(Very basic and does not provide a substitute for proper financial advice!)

What is CGT?

CGT (Capital Gains Tax) is a tax payable upon a “CGT event”. When a CGT event happens, it triggers a calculation of a net capital gain that the taxpayer would be required to include in their taxation return as assessable income.

When is CGT payable?

CGT is payable when a CGT event occurs in relation to a CGT asset (which is any kind of property or a legal or equitable right that is not property). The most common scenarios are upon the disposition (sale or transfer) of a property.

CGT applies to a CGT asset acquired after midnight on 20 September 1985.

What exemptions potentially apply on marriage breakdown?

Usually the transfer of assets between spouses or de facto partners in property settlements would give rise to the application of the CGT regime. The partner who is transferring the asset would be liable to pay the CGT.

The tax law provides that there is an exemption that any capital gain or loss made by a spouse transferring an asset is disregarded on the transfer. However, the transferee then acquires that transferring spouse’s cost base of that asset. Any gains or losses following the property settlement is brought into account at the time the transferee spouse disposes of the property i.e. the CGT is “rolled over” until the date the asset is disposed of.

For this exemption to apply, there must be either of:

  1. a Family Court or Federal Magistrates Court order;
  2. a s87 maintenance agreement; or
  3. a court order under a State, Territory or foreign law relating to de facto marriage breakdowns.

Please note a Binding Financial Agreement is not sufficient to enable rollover relief and the client should be advised accordingly.

If there is one of the above orders, the following must then be satisfied:

  • a CGT event occurs;
  • the disposal/transfer of the asset must be to a spouse or partner (not to a third party or to an entity such as a company or trust, although the transfer can be from a trust or company to an individual spouse).

If these three things are satisfied, CGT relief will automatically apply and any capital gain or loss will be disregarded, and the relief is compulsory.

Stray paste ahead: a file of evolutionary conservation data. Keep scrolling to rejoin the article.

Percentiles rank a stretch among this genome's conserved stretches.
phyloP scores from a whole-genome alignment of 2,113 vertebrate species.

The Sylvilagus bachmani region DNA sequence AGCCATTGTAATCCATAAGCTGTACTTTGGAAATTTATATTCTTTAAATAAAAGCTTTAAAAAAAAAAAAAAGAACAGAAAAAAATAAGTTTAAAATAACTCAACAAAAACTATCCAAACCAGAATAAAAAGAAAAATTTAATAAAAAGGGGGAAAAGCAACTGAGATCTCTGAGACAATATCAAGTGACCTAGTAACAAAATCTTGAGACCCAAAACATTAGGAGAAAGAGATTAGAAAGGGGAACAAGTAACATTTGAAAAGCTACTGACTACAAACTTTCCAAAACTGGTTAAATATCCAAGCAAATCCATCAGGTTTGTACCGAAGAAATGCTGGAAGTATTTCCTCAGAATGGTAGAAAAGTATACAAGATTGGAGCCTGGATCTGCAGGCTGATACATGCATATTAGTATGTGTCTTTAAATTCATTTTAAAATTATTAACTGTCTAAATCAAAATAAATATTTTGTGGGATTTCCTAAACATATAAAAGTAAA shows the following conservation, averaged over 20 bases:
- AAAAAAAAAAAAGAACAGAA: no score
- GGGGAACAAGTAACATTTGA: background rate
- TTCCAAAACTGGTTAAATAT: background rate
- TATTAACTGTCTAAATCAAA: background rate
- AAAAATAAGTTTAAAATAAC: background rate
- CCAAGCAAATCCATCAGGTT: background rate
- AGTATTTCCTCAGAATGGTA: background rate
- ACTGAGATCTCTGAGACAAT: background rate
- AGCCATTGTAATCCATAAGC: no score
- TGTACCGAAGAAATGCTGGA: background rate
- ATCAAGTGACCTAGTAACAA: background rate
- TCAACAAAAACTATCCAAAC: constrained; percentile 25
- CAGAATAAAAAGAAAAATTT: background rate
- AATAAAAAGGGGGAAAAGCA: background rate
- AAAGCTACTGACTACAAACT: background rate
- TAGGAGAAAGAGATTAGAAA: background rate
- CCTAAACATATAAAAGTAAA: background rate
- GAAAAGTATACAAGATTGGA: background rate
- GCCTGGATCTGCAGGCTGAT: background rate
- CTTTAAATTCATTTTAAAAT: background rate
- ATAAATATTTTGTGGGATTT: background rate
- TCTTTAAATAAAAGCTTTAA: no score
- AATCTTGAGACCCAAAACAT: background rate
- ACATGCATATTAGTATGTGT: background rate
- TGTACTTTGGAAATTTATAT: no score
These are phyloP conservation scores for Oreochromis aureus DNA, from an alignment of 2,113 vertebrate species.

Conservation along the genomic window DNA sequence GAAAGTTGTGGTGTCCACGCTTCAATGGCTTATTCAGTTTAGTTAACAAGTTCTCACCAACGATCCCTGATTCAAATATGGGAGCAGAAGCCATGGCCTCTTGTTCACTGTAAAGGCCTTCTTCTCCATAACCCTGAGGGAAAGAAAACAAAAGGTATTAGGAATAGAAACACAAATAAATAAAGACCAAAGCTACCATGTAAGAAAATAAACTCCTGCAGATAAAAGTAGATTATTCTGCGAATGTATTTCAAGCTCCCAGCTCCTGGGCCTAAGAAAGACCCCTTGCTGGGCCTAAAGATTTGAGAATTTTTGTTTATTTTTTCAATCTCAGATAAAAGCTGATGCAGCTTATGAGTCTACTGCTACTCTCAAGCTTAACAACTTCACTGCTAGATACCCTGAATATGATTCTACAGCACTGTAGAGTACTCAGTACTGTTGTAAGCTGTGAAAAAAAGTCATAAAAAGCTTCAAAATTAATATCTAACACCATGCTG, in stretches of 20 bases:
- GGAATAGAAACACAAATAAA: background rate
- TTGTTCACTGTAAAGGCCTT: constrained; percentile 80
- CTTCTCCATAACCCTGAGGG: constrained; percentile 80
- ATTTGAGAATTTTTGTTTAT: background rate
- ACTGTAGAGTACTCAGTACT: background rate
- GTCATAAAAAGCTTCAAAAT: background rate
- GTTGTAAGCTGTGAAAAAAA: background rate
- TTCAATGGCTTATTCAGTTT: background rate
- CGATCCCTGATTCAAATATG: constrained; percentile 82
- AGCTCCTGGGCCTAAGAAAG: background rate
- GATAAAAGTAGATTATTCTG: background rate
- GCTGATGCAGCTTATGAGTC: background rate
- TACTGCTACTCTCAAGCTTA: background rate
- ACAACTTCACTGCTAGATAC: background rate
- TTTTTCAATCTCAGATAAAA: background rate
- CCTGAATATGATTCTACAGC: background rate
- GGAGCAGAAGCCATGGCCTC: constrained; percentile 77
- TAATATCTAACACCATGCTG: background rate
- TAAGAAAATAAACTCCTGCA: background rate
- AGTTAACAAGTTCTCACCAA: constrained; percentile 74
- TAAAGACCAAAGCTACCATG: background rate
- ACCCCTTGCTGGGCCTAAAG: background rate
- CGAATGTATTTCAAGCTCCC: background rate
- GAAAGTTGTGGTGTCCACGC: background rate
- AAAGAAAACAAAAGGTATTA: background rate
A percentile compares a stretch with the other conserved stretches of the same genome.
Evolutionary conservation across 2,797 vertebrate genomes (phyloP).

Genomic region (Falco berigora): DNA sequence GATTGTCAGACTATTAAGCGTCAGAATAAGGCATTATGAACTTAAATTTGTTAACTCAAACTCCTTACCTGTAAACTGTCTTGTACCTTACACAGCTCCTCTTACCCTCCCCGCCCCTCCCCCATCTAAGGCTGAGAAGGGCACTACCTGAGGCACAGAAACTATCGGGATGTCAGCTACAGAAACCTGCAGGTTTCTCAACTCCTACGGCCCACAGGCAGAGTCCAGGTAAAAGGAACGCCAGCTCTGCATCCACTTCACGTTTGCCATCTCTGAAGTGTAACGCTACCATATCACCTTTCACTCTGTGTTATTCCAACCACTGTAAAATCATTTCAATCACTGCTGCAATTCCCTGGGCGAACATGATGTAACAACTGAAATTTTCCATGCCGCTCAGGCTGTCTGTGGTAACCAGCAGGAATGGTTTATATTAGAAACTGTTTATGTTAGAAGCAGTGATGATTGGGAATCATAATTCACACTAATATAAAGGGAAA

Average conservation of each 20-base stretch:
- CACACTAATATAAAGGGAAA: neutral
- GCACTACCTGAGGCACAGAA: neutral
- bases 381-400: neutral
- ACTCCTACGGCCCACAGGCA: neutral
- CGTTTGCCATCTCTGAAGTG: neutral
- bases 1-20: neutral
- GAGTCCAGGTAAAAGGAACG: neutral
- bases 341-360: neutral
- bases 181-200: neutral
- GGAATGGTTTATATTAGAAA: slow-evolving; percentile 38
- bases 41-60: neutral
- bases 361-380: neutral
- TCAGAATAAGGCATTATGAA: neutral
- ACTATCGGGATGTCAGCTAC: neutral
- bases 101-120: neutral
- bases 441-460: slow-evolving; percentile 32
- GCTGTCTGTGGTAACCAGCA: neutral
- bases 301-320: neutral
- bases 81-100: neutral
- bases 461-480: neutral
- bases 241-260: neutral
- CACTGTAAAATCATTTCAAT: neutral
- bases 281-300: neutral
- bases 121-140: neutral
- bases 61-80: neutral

What if the parties do not want rollover relief?

The rollover relief is automatically applied. There may be circumstances where the parties do not wish to have relief, for example, if the property has depreciated in value and the transferring spouse wishes to claim the capital loss as a set-off against other capital gains in that financial year to minimize taxable income.

To do this the parties will need to make sure the transfer does not take place pursuant to a court order (whether Family, District or Supreme Courts). The parties could do this by instead making a Binding Financial Agreement.

What if the property is held by a company or trust?

The rollover provisions when property is not held by an individual are essentially the same as those for individuals. However, this only applies when the parties are transferring from a trust or company to an individual, not the other way around. If the parties wish to claim rollover relief but wish the property to be held by a trust or company, they should first transfer to the individual, then to the trust or company (?)

Main residence exemption

While the transferee of property the cost base of the CGT asset, and therefore the potential for a capital gain or loss upon disposition of the property later on, there is also the main residence exemption. This is where any capital gain or loss made by an individual from a CGT event in relation to a CGT asset that is their dwelling is disregarded in certain circumstances.

This applies if:

  • the residence is owned by an individual(s), not a company or trust;
  • the dwelling was the main residence throughout the ownership period;
  • the dwelling was not acquired from a trustee of a deceased estate or as a beneficiary of a deceased estate;
  • the dwelling up to 2 hectares of adjacent land.

The exemption may not apply in full if the property has been used for income-producing purposes, a period of absence from the residence (of over 6 years) or the acquisition of a main residence from a deceased estate.

Therefore if the transferee of the property uses the property as a rental or investment property, for income-producing purposes and/or does not live there, they will not be able to claim the main residence exemption upon the eventual sale or transfer of the property.

What about property that is not the main residence?

The transfer of an investment property or holiday home from one spouse to another qualifies the transferor for the rollover relief provided the transfer is by court order.

What about property that is not the main residence?

The transfer of an investment property or holiday home from one spouse to another qualifies the transferor for the rollover relief provided the transfer is by court order.

What is the property is to be sold?

If the property is to be sold then the parties cannot claim the exemption and the ordinary CGT provisions apply, except if the main residence exemption is applicable.

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